// Pathways to Peace and Security. 2015. No 1(48). P. 22-47
The practical experience of implementation of the 1982 UN Convention on the Law of the Sea shows that it contains some legal gaps and cannot address a number of challenges and threats. This leads coastal states to strengthen their domestic laws, resulting in expansion of their respective powers in contiguous waters. At the same time, international organizations and institutions, as well as the United States, support collective efforts to counteract these new threats, which may sometimes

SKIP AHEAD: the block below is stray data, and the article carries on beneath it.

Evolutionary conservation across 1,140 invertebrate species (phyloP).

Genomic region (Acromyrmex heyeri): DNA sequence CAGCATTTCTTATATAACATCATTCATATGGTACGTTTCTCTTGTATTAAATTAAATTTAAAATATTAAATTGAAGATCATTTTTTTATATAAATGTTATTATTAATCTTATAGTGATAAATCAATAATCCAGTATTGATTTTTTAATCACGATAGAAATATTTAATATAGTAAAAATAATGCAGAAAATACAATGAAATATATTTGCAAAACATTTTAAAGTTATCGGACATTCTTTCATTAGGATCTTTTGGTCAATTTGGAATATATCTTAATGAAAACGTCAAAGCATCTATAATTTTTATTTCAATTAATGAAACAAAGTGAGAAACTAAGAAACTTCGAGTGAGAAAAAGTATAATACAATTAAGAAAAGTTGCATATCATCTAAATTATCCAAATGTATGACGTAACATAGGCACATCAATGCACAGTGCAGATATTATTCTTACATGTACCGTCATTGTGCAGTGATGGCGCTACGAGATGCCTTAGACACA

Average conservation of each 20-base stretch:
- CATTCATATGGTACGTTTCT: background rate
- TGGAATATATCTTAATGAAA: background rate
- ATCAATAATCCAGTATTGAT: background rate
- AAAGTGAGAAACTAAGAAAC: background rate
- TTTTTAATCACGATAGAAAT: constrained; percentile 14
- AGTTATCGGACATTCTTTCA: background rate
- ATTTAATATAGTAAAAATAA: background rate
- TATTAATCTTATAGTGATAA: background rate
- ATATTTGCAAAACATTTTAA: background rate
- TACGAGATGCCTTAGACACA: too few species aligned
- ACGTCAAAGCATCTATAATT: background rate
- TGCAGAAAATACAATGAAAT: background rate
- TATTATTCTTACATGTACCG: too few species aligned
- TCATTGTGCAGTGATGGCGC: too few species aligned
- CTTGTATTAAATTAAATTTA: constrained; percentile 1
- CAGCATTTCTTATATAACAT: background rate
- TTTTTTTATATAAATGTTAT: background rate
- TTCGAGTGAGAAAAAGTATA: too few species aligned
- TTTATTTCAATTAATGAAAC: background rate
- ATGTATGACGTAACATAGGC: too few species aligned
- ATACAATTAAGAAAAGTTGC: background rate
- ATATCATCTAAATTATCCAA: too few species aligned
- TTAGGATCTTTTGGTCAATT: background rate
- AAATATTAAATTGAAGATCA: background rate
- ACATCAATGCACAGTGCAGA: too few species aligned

violate the principle of state sovereignty as one of the mainstays of the Westphalian system of international relations. In this context, the main question is how such national and supranational efforts are consistent with International Law of the Sea and in which spheres their use is justified to guarantee collective security of all members of the international community.
maritime security; maritime terrorism; piracy; Proliferation Security Initiative; illegal, unreported and unregulated (IUU) fishing; marine pollution; 1982 UN Convention on the Law of the Sea
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